After driving the coast the whole way across the North of Scotland, we stayed at Kyle of Loch Alshe. The next day we drove way to far on the push to get to the Rugby in Cardiff. We finally get to Wye and stayed in a really cool 150 year old house with a really psycho land lady. Although fearing for our lives, we did manage to get well rested for the Rugby the next day.
On Sat 15 September Australia (The Wallabies) played Wales in the preliminary round of the 2007 Rugby World Cup, at Millenium stadium, Cardiff... And we were there.
We had stayed at Ross on Wye North of Cardiff the night before after a long drive South from Kyle on Loch Alshe. The proprietress proved to be quite a challenge with her incessant stories of her ex husband, ex partners and ex ex's - for a moment we thought we'd discovered the true bunny boiler. The next day, we made the short trip to Cardiff and caught up with Jen and Steve.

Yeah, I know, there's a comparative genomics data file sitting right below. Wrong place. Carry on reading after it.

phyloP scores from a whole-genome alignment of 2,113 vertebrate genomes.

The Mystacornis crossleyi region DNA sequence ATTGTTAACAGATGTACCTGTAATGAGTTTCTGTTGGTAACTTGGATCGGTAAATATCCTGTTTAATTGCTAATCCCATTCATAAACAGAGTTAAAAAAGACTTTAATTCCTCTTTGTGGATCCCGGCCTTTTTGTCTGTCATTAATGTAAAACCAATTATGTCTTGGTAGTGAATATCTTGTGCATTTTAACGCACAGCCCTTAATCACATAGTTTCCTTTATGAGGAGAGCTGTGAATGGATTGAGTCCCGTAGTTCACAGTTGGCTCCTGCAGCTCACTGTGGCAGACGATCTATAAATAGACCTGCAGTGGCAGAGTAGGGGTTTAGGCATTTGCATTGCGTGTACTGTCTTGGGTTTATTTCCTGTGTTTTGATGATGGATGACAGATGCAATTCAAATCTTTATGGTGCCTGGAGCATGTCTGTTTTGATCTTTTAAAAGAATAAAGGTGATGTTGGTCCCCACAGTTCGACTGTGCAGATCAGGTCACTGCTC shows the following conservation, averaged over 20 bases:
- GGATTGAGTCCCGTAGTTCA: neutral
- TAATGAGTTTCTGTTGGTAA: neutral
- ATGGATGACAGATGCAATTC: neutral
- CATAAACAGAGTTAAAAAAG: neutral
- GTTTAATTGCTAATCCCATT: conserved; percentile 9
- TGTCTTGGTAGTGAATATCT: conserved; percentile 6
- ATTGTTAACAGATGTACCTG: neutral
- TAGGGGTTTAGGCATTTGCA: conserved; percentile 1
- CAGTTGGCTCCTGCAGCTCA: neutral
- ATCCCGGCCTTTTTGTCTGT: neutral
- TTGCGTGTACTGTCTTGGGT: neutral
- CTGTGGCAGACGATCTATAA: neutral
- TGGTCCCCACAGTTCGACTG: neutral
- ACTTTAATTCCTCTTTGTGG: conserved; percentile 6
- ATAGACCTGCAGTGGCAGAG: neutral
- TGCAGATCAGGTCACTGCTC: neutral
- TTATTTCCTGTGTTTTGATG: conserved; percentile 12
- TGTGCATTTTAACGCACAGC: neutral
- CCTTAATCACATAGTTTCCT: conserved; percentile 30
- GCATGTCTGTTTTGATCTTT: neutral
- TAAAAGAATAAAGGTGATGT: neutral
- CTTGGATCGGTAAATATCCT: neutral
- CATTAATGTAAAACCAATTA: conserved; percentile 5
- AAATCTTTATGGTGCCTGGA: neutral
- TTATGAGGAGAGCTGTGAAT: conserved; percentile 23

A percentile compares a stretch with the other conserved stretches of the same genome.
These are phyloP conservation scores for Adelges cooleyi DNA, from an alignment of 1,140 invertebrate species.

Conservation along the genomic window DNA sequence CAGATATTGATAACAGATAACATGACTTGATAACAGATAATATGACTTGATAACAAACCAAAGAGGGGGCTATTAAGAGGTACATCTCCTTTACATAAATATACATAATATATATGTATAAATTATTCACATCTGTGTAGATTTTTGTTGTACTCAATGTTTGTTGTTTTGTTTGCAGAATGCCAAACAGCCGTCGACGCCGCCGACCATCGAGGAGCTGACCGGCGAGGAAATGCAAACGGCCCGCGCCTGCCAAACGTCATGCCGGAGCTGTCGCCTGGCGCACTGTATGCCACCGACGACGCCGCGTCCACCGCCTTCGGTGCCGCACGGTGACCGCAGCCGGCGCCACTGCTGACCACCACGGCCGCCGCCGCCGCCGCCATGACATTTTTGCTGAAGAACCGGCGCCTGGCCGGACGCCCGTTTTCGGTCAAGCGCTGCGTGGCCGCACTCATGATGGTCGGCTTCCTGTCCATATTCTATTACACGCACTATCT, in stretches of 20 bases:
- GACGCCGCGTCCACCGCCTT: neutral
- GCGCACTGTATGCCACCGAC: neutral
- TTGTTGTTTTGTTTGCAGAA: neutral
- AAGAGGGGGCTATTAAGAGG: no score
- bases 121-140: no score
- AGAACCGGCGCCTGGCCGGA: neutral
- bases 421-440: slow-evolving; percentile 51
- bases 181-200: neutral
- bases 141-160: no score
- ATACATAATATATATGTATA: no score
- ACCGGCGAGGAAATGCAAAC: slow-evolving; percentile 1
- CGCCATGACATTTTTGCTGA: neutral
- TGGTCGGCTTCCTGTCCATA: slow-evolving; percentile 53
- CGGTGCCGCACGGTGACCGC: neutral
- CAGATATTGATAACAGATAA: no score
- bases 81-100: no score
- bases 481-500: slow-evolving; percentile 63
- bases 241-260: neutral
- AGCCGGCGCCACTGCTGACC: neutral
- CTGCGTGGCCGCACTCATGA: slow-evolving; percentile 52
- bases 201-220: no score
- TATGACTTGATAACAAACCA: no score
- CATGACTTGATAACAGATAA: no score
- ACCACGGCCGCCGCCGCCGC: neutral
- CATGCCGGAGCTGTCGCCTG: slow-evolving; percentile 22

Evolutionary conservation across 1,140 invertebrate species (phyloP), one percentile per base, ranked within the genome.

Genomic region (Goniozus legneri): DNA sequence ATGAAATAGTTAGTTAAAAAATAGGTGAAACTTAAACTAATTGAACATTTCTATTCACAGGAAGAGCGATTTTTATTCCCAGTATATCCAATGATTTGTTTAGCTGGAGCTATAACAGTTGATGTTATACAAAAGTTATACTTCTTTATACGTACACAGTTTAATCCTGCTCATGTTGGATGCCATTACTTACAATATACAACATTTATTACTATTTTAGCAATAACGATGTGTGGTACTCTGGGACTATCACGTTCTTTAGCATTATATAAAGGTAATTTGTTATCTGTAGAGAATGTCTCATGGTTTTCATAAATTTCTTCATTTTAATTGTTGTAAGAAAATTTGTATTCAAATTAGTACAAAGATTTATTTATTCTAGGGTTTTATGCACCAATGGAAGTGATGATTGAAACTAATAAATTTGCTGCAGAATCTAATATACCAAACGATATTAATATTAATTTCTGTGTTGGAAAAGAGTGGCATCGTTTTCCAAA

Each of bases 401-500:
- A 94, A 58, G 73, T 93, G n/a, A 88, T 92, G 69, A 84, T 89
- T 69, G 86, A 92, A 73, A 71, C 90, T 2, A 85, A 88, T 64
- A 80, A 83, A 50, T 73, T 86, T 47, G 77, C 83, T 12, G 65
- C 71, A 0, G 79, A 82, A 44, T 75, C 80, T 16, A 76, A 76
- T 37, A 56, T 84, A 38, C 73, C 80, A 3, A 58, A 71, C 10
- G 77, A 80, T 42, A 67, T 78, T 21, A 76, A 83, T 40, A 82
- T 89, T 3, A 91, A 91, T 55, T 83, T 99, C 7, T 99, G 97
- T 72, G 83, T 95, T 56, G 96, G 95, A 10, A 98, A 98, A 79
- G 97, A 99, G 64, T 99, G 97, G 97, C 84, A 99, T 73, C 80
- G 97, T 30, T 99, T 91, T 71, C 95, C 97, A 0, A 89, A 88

What a game, our boys were the strongest team from the opening whistle (although the final moments of the second half had a few Aussie fans hearts in mouths).
We actually met up with a couple of Meaghan's wok buddies. Can you beleive that?
Leaving Jen and Steve (again) we headed off to Oxford. University town and, surprisingly, the most expensive hotel prices yet. After selling two of Meaghan's limbs and offering the hire car as collateral, we checked into the Victoria hotel, 10 minutes walk from the centre of town and enjoyed our final night on Great Britain soil.
Handing back the car the next day we were a little fearful of the cost of repairs to the front end - damage caused by being run of the road by the campervan in Scotland. Not for long though, Megs started a 'discussion' with the recently arrived Eastern European ladychild serving us about the fuel (apparently a quarter of a tank costs 38 Pounds to fill up - that's about 100 Australian Dollars)... Needless to say, the attendant got us to sign on the dotted line and away we went.. Walking away we noticed that under the dotted line there was the following statement...
"Get a receipt and we guarantee no more to pay"
We still think it is expensive fuel but it proved to be really cheap panel beating.
Another nervous moment as we approached the check in desk for our economic, though salubrious, airline "WHIZ AIR"... We were sure that no real airline could be called WHIZ AIR and that we had been the victim of some really funny internet joke. All proved to be needless concern though and the trip to Croatia was uneventful.